Thursday, January 29, 2009

Jan 29th,2009 We're Breathing !!

I am constantly being blown away by the outpouring of thoughts and concerns from so many of you. I thank you for all your well thought out ideas and suggestions, many of which I have looked into!! Here is all the latest !!

At the last consult with our ENT we came up with a pretty good compromise to the radical dissection. The compromise we came up with is called a modified neck dissection. It eliminates some of the risks and leaves the main neck muscle in tact. It still is quite an involved operation with a few day stay in the hospital but will help determine how we radiate my neck. With out looking at the nodes they usually do a general blast of you neck and throat. Also I have spoken with other doctors and Oncologists and done a lot of research about this issue. A few places will do treatment without taking out some of the nodes but the trade off is an almost doubling of radiation time. Right now we are looking at 5 to 6 weeks of radiation with a few chemo treatments to help the radiation along. Adding another month of radiation of the neck and throat in my situation, especially my weight {Mr.String Bean !} could be much more devastating in the long run and could add months of recovery to our treatment. The biggest issue is eating, the throat can close off during treatment and most likely with just the 5 to 6 weeks I may need a feeding tube to maintain my weight and strength. So the entire issue is which path has the least risk in the long run and the best chance for a full recovery, and in our minds the risk of the modified dissection is a lot more acceptable than the risk of complications from extending the radiation treatments.Unfortunately there really is not a great deal of difference in the way major centers around the country treat head and neck cancer {with the exception of robotic surgery that is new and now happening at the Mayo Clinic and in Philadelphia, unfortunately not an option with our insurance}, it all is just fine tuning the radiation and chemo to the specific patient and situation to get the most bang for your buck without totally wiping out the patient !!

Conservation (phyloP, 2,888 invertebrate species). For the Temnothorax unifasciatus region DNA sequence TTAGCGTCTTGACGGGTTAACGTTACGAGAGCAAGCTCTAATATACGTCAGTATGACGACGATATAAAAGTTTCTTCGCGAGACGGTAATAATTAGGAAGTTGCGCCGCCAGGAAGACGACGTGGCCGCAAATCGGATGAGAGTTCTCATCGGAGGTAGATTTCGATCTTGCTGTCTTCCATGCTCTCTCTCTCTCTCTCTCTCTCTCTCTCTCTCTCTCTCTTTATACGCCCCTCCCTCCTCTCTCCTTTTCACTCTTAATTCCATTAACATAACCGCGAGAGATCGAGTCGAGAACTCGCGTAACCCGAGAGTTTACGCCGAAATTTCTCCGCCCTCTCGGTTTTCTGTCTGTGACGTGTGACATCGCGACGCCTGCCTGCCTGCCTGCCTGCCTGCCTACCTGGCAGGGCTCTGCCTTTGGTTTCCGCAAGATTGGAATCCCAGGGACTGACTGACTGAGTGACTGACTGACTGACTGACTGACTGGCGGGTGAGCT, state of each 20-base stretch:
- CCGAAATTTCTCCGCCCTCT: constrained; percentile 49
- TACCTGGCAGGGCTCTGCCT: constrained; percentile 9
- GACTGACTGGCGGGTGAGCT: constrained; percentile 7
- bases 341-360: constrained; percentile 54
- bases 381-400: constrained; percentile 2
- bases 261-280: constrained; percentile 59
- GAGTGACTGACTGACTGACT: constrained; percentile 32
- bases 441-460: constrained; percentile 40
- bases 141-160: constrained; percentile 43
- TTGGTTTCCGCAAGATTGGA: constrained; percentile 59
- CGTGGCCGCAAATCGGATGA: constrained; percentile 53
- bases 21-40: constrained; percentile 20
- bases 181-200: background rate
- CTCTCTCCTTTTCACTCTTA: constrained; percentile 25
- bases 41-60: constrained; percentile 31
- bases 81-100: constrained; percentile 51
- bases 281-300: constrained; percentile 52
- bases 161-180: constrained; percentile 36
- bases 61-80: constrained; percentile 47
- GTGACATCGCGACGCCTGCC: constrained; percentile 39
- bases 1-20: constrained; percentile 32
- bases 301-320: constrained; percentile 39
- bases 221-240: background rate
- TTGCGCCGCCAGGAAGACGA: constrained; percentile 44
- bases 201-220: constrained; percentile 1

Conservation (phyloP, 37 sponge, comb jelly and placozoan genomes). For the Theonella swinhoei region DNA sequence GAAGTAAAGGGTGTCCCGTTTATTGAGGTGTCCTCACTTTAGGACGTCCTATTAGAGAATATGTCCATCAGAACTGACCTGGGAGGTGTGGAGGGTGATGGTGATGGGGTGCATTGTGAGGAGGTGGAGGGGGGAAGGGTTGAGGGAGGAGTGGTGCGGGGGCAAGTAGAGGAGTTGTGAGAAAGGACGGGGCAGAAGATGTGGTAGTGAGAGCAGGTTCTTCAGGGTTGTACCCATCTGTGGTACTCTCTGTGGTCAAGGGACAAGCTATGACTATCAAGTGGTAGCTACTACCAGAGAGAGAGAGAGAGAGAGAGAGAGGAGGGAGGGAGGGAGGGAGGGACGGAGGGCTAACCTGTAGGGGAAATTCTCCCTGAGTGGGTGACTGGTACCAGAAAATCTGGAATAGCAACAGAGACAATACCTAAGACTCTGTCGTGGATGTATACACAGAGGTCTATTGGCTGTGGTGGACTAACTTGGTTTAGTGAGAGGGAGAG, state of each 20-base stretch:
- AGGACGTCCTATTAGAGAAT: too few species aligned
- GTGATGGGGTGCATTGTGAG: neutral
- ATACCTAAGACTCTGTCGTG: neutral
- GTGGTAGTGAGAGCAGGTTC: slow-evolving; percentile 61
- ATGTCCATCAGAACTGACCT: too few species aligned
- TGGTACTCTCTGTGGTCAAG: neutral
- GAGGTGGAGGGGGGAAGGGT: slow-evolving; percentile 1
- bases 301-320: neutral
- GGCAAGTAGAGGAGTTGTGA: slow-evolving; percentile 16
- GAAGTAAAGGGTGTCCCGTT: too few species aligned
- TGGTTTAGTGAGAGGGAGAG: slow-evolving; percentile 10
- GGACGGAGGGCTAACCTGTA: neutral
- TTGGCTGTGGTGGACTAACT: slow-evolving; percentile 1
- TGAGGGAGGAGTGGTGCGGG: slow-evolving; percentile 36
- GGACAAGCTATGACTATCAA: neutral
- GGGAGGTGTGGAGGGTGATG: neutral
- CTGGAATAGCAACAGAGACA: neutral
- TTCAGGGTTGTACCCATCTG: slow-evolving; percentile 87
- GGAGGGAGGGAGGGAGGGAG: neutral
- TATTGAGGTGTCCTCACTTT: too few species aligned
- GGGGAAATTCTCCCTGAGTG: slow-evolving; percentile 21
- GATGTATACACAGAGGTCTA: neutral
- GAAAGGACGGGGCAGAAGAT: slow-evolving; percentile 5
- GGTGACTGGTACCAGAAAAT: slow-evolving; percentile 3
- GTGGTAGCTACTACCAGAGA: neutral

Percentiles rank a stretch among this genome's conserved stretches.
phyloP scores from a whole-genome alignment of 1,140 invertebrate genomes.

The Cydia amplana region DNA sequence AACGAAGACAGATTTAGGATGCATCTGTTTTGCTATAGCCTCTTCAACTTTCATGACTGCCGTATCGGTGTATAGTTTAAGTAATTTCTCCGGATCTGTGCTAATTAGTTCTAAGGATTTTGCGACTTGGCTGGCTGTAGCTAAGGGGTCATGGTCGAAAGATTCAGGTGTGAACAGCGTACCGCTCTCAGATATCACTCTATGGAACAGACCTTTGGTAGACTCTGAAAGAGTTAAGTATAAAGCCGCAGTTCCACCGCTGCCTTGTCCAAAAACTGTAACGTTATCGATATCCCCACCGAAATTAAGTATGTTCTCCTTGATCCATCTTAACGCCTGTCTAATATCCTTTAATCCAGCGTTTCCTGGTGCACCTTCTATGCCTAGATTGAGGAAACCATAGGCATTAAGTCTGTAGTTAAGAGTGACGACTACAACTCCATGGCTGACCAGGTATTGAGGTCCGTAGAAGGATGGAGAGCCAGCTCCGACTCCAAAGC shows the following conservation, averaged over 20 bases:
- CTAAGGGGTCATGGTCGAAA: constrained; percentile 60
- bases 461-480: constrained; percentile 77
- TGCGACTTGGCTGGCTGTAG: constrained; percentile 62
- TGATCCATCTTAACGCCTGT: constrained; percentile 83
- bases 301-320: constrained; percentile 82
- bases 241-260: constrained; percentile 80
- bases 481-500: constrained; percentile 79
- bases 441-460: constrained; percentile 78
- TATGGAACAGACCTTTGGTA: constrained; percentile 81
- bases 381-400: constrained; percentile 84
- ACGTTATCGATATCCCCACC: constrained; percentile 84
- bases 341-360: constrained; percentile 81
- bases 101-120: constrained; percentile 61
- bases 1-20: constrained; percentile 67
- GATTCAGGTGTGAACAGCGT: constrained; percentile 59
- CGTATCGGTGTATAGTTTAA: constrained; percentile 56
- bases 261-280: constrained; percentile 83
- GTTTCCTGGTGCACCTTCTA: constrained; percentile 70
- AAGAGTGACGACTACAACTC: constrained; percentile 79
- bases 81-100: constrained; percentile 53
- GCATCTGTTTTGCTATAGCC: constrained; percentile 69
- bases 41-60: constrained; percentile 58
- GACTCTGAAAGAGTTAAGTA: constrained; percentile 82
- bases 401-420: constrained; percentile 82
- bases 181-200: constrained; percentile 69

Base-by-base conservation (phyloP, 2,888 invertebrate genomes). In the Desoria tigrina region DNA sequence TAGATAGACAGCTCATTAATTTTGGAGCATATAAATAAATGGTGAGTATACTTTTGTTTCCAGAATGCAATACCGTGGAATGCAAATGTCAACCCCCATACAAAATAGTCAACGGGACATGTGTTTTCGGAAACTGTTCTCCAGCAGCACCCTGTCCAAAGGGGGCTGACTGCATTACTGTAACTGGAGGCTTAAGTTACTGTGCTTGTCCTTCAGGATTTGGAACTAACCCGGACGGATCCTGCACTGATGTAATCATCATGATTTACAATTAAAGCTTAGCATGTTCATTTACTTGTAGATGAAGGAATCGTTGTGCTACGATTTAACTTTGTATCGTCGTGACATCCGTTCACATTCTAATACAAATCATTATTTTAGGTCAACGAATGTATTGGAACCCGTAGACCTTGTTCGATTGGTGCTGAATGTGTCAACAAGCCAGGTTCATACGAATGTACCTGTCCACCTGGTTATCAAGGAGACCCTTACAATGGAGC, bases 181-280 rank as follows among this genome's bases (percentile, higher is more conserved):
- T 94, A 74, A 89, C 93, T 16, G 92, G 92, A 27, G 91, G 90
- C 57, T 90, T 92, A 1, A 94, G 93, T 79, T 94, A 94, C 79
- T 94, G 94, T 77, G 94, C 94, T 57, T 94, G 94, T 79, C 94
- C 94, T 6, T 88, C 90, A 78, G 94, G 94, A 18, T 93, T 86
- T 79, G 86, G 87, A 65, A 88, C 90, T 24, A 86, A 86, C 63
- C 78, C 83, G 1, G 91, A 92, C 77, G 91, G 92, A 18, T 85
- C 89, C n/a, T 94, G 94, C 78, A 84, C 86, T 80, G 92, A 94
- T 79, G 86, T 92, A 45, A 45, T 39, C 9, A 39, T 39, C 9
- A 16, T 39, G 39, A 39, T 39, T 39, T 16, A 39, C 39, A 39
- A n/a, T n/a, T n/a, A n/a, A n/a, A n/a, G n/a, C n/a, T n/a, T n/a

I really have great faith in my oncologist and his staff, I have spoken with them several times about this. To ease my mind a bit he has set up a second opinion with a wonderful ENT he works with in Rochester who is also very well thought of. So we are still scheduled to have my tonsils out and a modified neck dissection next Wednesday, and I will meet with the ENT in Rochester on Tuesday. If I hear anything earth shatteringly different from the consult on Tuesday we won't hesitate to cancel the surgery. I do have great confidence in the ENT surgeon I am working with now, and he does fully understand what we do and what we are all about. So that is a very good thing !!

Thanks so much again for all your encouragement and warm loving thoughts, and put lots of good thought out for a successful surgery on Wednesday !! Looking forward to the 7:00 PM Vibe !!!